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J Biomol Tech. 2010 September; 21(3 Suppl): S10–S11.
PMCID: PMC2918207

Differential Protein Expression to the Hepatic Response from a High Fat Diet using Complementary Quantitative Approaches: 2D-DIGE, Label-Free and iTRAQ Labeling

K.C. Vickers,2 G. Wang,1 A.T. Remaley,2 and M. Gucek1
1Proteomics Core Facility, National Heart Lung and Blood Institute, Bethesda, MD, United States;
2Lipoprotein Metabolism Section, National Heart Lung and Blood Institute, Bethesda, MD, United States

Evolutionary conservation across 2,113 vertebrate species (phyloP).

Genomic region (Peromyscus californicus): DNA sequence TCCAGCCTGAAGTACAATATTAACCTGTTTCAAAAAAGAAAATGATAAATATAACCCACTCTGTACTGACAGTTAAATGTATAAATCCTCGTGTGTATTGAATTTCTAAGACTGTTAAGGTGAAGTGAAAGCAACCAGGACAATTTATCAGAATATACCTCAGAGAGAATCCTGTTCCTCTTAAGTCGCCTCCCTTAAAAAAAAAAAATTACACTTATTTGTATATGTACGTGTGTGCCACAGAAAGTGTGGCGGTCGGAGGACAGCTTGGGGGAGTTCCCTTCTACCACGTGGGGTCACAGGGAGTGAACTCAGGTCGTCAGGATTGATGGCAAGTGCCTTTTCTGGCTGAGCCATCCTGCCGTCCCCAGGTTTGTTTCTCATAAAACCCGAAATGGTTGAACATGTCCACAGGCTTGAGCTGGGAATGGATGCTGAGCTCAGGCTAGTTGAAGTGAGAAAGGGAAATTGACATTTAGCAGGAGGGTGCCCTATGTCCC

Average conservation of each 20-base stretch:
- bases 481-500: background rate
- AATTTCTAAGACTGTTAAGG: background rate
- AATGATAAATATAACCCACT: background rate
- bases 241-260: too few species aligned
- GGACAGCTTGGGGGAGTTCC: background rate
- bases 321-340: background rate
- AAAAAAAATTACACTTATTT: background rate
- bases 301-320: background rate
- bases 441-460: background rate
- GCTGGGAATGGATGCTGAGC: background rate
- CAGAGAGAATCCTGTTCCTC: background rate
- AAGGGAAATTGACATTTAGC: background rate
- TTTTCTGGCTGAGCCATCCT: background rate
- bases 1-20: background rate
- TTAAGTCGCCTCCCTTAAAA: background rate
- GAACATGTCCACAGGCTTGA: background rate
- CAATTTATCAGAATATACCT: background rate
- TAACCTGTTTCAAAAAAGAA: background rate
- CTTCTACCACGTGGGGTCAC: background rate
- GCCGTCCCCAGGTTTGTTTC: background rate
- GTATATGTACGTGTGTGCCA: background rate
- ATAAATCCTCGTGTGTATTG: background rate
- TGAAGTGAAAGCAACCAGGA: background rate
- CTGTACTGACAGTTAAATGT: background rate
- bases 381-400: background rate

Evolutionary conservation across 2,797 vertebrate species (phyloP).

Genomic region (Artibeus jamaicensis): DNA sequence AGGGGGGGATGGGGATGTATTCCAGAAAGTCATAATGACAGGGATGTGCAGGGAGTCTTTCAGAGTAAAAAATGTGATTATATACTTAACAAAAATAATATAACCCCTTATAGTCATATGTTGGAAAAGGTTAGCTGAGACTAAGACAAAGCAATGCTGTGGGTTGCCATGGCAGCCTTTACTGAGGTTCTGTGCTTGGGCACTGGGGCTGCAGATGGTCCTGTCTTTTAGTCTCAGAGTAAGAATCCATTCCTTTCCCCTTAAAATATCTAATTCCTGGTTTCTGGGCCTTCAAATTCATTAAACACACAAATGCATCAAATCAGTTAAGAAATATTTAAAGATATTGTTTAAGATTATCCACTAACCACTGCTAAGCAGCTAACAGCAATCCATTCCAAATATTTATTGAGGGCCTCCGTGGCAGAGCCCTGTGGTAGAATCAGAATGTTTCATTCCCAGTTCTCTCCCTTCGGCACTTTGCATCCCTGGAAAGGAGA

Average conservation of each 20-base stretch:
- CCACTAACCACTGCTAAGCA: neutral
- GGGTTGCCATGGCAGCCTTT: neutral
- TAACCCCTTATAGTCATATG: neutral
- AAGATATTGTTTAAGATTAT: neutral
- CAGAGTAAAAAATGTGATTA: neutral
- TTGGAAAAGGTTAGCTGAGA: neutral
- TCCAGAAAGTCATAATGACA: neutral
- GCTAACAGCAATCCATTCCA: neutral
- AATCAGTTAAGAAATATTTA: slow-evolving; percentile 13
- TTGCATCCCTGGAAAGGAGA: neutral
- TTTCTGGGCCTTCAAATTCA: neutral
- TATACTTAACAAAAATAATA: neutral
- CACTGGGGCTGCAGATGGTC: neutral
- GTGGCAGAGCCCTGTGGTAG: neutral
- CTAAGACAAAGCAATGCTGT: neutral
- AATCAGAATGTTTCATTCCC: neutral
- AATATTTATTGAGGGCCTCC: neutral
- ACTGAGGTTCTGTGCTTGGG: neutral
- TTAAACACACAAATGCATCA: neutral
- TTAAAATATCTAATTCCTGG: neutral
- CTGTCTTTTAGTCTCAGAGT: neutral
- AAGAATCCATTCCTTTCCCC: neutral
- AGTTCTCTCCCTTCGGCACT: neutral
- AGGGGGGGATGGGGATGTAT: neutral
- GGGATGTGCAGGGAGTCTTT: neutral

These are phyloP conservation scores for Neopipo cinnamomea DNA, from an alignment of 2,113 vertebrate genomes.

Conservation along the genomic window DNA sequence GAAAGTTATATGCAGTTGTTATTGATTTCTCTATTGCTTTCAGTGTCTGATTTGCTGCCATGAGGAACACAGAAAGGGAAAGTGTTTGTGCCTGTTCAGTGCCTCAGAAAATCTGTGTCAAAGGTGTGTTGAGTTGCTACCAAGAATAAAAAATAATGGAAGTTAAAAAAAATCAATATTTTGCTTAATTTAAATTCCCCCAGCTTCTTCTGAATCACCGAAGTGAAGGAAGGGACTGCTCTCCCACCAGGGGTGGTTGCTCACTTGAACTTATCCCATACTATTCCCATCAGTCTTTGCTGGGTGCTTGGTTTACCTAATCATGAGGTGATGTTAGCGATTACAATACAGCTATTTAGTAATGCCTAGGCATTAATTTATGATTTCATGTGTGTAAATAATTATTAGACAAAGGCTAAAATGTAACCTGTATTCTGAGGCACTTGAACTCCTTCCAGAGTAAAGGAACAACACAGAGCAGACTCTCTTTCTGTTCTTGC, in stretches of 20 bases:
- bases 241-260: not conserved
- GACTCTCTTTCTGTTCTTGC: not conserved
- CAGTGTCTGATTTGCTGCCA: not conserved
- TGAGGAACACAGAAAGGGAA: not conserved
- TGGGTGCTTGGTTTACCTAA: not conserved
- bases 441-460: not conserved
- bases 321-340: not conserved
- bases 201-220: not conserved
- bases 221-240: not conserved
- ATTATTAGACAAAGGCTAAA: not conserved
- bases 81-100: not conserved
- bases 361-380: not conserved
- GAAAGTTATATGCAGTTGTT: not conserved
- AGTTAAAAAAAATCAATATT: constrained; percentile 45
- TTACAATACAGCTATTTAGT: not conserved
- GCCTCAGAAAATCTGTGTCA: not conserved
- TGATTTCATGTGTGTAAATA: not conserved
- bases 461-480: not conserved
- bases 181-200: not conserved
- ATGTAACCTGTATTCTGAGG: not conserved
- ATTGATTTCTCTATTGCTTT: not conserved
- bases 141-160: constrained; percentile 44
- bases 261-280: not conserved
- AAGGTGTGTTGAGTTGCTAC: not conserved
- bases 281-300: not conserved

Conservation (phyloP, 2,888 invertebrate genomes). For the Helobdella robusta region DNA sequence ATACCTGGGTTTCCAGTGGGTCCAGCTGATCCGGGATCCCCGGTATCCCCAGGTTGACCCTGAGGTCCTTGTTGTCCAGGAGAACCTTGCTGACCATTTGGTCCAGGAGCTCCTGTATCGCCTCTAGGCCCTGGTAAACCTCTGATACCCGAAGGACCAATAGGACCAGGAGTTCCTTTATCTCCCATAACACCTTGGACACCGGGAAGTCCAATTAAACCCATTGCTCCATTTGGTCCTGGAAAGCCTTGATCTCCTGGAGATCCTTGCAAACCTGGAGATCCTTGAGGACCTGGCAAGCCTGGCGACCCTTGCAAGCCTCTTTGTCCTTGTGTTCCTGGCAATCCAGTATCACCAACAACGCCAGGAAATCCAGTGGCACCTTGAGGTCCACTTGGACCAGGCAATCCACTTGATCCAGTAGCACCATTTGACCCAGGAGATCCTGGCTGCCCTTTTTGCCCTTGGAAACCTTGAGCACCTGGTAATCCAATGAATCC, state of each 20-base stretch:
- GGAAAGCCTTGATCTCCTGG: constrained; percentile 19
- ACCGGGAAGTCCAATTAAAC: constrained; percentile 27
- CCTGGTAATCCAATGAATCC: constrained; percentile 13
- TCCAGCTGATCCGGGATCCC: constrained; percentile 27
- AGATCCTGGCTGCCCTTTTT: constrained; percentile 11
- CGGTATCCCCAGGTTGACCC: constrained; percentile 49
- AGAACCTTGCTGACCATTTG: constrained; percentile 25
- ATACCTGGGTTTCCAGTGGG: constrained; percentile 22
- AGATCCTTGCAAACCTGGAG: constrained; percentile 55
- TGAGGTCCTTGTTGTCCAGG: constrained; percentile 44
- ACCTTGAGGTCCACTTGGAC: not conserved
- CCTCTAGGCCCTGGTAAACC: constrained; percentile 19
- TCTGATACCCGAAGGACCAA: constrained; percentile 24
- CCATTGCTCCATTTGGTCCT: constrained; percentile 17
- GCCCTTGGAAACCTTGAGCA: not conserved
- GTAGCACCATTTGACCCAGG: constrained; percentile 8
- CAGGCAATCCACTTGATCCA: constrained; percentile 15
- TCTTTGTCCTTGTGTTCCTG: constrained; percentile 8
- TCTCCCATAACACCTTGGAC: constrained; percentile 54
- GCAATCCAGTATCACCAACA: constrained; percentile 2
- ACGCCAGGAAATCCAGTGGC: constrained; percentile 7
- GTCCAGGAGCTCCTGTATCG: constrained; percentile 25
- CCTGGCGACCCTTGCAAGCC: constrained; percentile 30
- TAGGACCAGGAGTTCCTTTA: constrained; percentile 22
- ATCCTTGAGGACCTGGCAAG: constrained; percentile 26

Quantitative proteomic technologies have been developed to comprehensively identify and quantify proteins in two or more complex samples. Labeling techniques such as DIGE and iTRAQ are used to differentially label proteins or peptides, respectively. Label-free relative quantitation is an alternative approach that directly compares the peptide peak areas between LC–MS runs using an “in house” program QUOIL (quantification without isotope labeling). These complementary quantitative approaches were used to observe the hepatic responseto a typical Western diet rich in saturated fats. C57BL6 micewere fed a high fat diet (42% calories from fat) or normal chowfor 3 weeks. Dietary fat has been shown to cause substantial changes in hepaticlipid and lipoprotein metabolism. Rat liver homogenates were used for 2D gel separation and trypsinized for label-free and iTRAQ approaches. The iTRAQ labeled peptides were off-line separated by SCX chromatography followed by LC-MS/MS where 25 fractions were analyzed. The new dual-pressure trap, LTQ Orbitrap Velos mass spectrometer was used to profile the differentially expressed proteins, for both label-free and iTRAQ samples. Over 1300 proteins were identified using all three approaches with a false discovery rate of less than 5.0%. Of the proteins identified, over 400 proteins were differentially expressed 1.2 fold or more. Multiple amino acid metabolic pathways were significantly altered at the protein level (cysteine/methionine and taurine metabolism). We were able to integrate some of the proteomics data with previously obtained genomic and metabolomic datasets. In the high fat sample, the enzyme cysteine sulfinic acid carboxylase decreased in the mRNA and protein data, 5.97 and 2.06 fold respectively. The resulting metabolite taurine was down regulated 37 fold in previous metabolic studies. In summary, the use of a complementary approach enabled the identification of many differentially expressed proteins involved in the intricate hepatic response to dietary fat.

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